We connected the WNCE3001 to our wireless network and began running some tests and overall the adapter performed very well. Whilst it can deliver speeds higher than 100 Mbps, it’s worth remembering that the WNCE3001 only has a 10/100 Ethernet port, so its maximum speed will be limited to 100Mbps. To be honest this shouldn’t be a problem because the devices you will be connecting the WNCE3001 to are probably going to be TVs and Blu-ray players that don’t have built-in WiFi. These devices don’t tend to use a lot of bandwidth so 100 Mbps should be more than sufficient. The only exception might be game consoles and especially online gaming, although even then 100 Mbps should be sufficient given most people’s internet speeds. We tried using the adapter on devices in various places around our home environment and never had any problems with the integrity of the connection or the connection speeds. Overall we found the WNCE3001 to be a capable performer and a great choice for anyone looking to connect an older Ethernet device to a wireless network.

Verdict

7
AVForumsSCORE
OUT OF
10

Pros

  • Easy setup
  • Effective performance
  • Flexible power options

Cons

  • Quite large, especially with stand
  • Connections are on the base
  • 10/100 Ethernet Port might prove limiting

Netgear WNCE3001 Wireless Internet Adapter Review

The WNCE3001 wireless adapter is a glossy black wedge shape and quite large when compared to a normal WiFi dongle. It also has its connections on the bottom which seems a strange place to put them and requires the addition of an included stand if you want to use it upright. With the stand attached, the adapter is even bigger at 10cm high, so it isn’t very discrete and due to a lack of mass is a bit unstable. The connections are a 10/100 Mbps Ethernet port, a mini-USB socket, a WPS button and a pin hole for performing a factory reset. At the top under the ventilation grille is a LED status light and the adapter comes with a USB and a Ethernet cable included, both of which are just under a metre in length.

As with a lot of Netgear products, set up of the WNCE3001 wireless adapter is simplicity itself, especially if your router supports WPS (WiFi Protected Setup). It is literally just a case of pressing the WPS button on the adapter and the WPS button on your router and leaving the two to pair up. If your router doesn’t support WPS then the setup is a little more complicated but thanks to the SmartWizard it is still very straightforward. The SmartWizard also provides a useful Web-based User Interface (WUI) that provides details on the status of the adapter, additional set up features and firmware updates.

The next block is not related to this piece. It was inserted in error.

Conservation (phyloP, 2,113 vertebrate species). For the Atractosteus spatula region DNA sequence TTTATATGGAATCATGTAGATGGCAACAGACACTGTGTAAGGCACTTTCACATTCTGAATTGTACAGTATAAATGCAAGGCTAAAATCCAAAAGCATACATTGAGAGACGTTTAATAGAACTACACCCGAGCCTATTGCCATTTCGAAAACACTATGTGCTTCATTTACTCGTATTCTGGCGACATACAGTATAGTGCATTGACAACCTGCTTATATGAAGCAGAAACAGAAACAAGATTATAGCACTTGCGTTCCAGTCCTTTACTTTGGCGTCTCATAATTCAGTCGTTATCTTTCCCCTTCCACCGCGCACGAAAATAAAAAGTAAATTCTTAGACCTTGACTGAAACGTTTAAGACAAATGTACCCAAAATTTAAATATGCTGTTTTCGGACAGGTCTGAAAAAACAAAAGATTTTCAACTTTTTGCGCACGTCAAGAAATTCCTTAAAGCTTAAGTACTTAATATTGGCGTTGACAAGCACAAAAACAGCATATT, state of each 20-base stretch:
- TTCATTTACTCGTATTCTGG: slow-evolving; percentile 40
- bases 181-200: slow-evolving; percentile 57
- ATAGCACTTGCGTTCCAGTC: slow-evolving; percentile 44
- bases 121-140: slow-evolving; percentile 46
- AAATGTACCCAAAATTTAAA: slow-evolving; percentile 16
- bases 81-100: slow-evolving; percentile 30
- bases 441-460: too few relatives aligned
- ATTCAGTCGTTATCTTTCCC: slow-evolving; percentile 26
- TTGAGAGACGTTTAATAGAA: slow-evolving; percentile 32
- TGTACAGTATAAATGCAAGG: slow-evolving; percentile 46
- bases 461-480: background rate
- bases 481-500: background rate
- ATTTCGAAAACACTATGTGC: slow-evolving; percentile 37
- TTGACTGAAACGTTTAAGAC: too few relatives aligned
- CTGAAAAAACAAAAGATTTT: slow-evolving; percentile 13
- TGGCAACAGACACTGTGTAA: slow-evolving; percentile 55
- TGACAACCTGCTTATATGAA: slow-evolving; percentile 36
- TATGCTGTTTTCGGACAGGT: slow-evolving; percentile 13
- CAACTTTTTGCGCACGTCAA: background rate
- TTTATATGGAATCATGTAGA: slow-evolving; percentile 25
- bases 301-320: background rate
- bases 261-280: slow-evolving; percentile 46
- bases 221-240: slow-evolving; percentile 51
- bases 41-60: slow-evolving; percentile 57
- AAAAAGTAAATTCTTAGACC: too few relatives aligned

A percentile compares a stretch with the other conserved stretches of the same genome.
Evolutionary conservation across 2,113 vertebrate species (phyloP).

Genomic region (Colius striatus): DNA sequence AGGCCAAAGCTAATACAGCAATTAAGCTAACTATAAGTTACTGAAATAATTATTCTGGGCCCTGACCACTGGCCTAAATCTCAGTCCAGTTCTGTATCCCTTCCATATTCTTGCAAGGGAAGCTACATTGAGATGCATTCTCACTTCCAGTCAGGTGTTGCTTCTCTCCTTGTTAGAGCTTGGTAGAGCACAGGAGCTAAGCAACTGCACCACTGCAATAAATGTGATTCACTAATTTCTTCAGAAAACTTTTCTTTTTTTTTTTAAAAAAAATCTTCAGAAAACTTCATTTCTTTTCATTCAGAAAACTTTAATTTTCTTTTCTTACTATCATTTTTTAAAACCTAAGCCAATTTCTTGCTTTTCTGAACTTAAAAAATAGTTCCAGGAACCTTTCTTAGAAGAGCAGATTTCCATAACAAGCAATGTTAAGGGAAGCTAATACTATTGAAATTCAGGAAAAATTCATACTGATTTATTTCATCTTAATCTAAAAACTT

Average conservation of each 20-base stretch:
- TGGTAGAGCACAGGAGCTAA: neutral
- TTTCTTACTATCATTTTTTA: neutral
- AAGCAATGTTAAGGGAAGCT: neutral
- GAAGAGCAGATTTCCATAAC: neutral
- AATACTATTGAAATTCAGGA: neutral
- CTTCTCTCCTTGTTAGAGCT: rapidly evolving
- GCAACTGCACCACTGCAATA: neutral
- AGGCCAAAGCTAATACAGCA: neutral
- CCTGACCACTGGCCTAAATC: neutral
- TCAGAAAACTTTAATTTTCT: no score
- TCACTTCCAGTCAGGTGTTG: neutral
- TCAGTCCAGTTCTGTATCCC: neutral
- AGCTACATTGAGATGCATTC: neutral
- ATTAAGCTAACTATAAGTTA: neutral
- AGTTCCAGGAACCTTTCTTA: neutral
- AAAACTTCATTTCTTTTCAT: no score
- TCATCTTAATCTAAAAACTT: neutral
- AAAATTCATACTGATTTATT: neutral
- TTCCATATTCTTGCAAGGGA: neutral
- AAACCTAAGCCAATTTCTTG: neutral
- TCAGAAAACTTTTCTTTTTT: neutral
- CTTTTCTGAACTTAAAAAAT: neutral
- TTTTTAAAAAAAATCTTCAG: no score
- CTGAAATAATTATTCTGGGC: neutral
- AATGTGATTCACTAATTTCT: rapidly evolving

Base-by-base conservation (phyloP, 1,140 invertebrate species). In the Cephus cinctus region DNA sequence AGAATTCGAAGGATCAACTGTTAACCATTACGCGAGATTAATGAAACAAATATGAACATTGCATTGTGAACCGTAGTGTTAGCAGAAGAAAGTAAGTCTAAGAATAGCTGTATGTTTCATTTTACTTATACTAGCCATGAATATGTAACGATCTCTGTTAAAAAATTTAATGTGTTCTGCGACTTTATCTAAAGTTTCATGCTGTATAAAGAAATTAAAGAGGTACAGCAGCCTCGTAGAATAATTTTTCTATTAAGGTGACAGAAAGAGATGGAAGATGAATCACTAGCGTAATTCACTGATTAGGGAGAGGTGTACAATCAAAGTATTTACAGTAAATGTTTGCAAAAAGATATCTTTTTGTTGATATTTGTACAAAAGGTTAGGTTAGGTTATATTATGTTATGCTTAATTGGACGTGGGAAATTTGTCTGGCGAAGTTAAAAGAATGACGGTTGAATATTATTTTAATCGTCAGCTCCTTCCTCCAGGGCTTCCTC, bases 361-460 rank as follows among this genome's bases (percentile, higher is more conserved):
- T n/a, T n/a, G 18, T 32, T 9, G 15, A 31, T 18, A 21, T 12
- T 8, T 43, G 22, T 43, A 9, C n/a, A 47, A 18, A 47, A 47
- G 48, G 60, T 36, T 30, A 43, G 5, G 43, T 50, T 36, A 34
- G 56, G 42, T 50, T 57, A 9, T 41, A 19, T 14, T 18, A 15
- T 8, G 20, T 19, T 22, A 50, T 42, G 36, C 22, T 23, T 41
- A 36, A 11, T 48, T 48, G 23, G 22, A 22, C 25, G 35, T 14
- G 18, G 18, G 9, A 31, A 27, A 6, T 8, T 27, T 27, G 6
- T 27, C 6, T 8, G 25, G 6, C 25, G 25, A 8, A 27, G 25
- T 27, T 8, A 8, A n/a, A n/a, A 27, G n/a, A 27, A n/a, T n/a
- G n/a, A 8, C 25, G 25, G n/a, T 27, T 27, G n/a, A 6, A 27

In terms of specifications the WNCE3001 is a Dual-Band Wireless Internet Adapter that uses the latest 2.4 or 5 GHz standards to deliver the widest working range and uses the IEEE 802.11n v2.0 standard. The adapter can work with any network enabled device with an Ethernet port and it is compatible with Internet Explorer 6.0, Firefox 2.0 or Safari 1.4, or higher, for software configuration. The WNCE3001 performed very well when connected to our wireless network but whilst it can deliver higher speeds than 100 Mbps, it only has a 10/100 Ethernet port, so its maximum speed will obviously be 100Mbps. To be honest this shouldn’t be a problem because the devices you will be connecting probably won’t use a lot of bandwidth. The only exception might be game consoles and especially online gaming, although even then 100 Mbps should be sufficient given most people’s internet speeds. We tried using the adapter on devices in various places around our home environment and never had any problems with the integrity of the connection or the connection speeds.

Overall we found the WNCE3001 wireless adapter to be an easy to set up and capable performer, that makes a great choice for anyone looking to connect an older Ethernet device to a wireless network.

Recommended

Scores

Build Quality

.
.
8

Verdict

.
.
.
7

Connectivity

.
.
.
7

Ease of Use

.
.
8

Connection Speed

.
.
.
7

.
.
.
7

.
.
.
7

Value for Money

.
.
.
7
7
AVForumsSCORE
OUT OF
10